Charles F. Clark, in the Ohio State Medical Journal, says that luxation or subluxation of the crystalline lens, whether its causes be traced to direct traumatism, to disease of the eye, or to a congenital defect of the zonula, always presents to the ophthalmic surgeon a problem that is worthy of his most careful consideration. So-called spontaneous luxation is in its etiology so intimately associated with coloboma of the lens and coloboma raises so many questions requiring for their solution the consideration of the diseases and accidents of fetal life, that we are prone as practical clinicians to leave them to the embryologist, who in turn, owing to the relatively infrequent occurrence of such conditions. has little opportunity to study them. The study of congenital defects of the eye is of real importance, and if we are to do our bit in contributing to the advance of ophthalmology each of us should at least make a careful study of every case of this character passing through his hands and see to it that the facts are carefully placed on record for the use of those who are equipped to work out the problem involved

That these cases of congenital coloboma and so-called spontaneous luxation are rare is evinced by the fact that in our own office practice. extending over a period of more than thirty-five years and including carefully indexed records of about forty-eight thousand patients of all kinds, we find eleven cases of this class, four having subluxation and seven coloboma, only one positively exhibiting both coloboma and subluxation; but how rich a field of rare cases sometimes falls to one individual is indicated by the fact that of these eleven cases seven are the descendants in two generations of one man.

Groups of dislocations: I hope in a future contribution to put these cases of congenital defect on record, but in the present paper we are concerned only with the more practical clinical phases of dislocations of the lens, whatever may be its cause. For our purposes we may group dislocations as follows:

(a) Subluxation in which the walls of the lenticular fossa are not broken down and the lens is only slipped partially out of its proper position by the stretching or breaking of a portion of the suspensory liga

ment.

(b) More complete luxation in which the vitreous is partly broken down or liquified but the lens is still held up by a portion of the suspensory ligament and prevented from falling onto the floor of the vitreous chamber.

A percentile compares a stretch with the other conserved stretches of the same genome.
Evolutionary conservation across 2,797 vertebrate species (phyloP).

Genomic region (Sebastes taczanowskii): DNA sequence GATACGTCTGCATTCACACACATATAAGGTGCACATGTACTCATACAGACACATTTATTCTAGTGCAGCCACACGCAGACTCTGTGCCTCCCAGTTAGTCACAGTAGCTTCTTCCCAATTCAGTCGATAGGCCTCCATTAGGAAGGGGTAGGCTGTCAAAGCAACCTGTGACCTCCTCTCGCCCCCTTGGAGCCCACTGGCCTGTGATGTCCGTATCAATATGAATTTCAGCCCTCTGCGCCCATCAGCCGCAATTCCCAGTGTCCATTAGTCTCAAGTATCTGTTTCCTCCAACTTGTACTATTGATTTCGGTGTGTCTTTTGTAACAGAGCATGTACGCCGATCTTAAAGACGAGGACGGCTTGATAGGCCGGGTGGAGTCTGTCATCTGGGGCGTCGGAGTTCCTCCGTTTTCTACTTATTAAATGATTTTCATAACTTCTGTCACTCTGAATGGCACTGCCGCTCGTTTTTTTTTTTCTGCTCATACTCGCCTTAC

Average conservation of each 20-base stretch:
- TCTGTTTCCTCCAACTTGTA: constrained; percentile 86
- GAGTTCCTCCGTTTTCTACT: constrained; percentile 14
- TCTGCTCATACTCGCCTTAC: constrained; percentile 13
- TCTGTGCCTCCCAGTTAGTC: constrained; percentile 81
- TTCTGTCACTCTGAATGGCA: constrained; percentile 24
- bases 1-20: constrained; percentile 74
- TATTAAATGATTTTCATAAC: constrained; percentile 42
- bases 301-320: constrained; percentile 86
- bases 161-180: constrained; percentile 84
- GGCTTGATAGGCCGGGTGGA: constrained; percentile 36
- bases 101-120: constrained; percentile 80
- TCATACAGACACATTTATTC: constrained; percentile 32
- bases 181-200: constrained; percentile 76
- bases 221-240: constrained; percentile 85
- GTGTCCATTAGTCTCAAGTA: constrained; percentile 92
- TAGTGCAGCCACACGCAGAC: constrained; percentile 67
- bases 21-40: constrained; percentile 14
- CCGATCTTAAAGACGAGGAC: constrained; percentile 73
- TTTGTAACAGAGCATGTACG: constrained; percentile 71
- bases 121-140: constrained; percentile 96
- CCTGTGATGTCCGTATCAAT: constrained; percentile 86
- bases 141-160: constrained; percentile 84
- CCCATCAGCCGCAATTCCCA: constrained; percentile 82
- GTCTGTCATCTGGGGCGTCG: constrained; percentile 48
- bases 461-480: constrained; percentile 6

(c) Complete dislocation in which the fluid vitreous allows the lens

to drift about in the vitreous chamber or, under certain circumstances, to fall through the pupil into the anterior chamber.

While well marked disturbance of vision may result from any of these forms of luxation, it is only in the latter form (c) that disaster to the eye is imminent, for while an eye may remain quiet for a long time with a clear or even a cataractous lens on the floor of the vitreous chamber, sooner or later signs of irritation are apt to present themselves, and only too often we have cyclitis with danger of sympathetic ophthalmia or an equally disastrous glaucoma.

In such cases the lens should be extracted before these symptoms become pronounced, or it may later be necessary to remove the eye, and, while the extraction of such a lens may appear to the uninitiated as a simple affair and the operator sometimes is fortunate in obtaining a good result by the employment of the ordinary methods, every operator of large experience will agree that such cases sometimes tax all his resourcefulness to the limit, and a guarded prognosis should always be given.

Hysterical Blindness From Operation Compensable.

(Weber v. George Haas Mfg. Co et al. (N. Y.), 181 N. Y. Supp. 140)

The Supreme Court of New York, Appellate Division, Third Department, in affirming an award under the workmen's compensation law, says that the claimant sustained an injury to his right eye which made its removal by operation necessary. Simultaneously with the operation the sight of the left eye became affected, and was almost wholly lost. No injury appeared to have been done to the eyeball, the optic nerve or any physical thing constituting a part of the organ of sight. Yet distinguished physicians were agreed that the claimant was not simulating blindness, and in fact did not see. A neurologist said that the claimant could not see at all, and diagnosed the trouble as "traumatic neurosis" or "hysterical blindness," stating that "this psychic shock, the surgical operation which produced the shock, was the primary means of producing that hysterical blindness." It was not important that the claimant had an uninjured physical equipment with which he should, but could not, see. After all, a man sees with his brain, not with his eyeball or his optic nerve, and if an operation performed on an eye so affects the mind, the nerves or even the imagination that a man genuinely loses vision with his other eye, then the faculty of sight has been more directly attacked than when assailed through the mechanical contrivances by which it functions. The workmen's compensation law of New York provides that every employer shall pay or provide compensation for the disability or death of his employee resulting from an accidental personal injury. All the consequential results of an accidental injury are thus made compensable. The operation of this section is not in the least limited by the provision which merely makes certain that conditions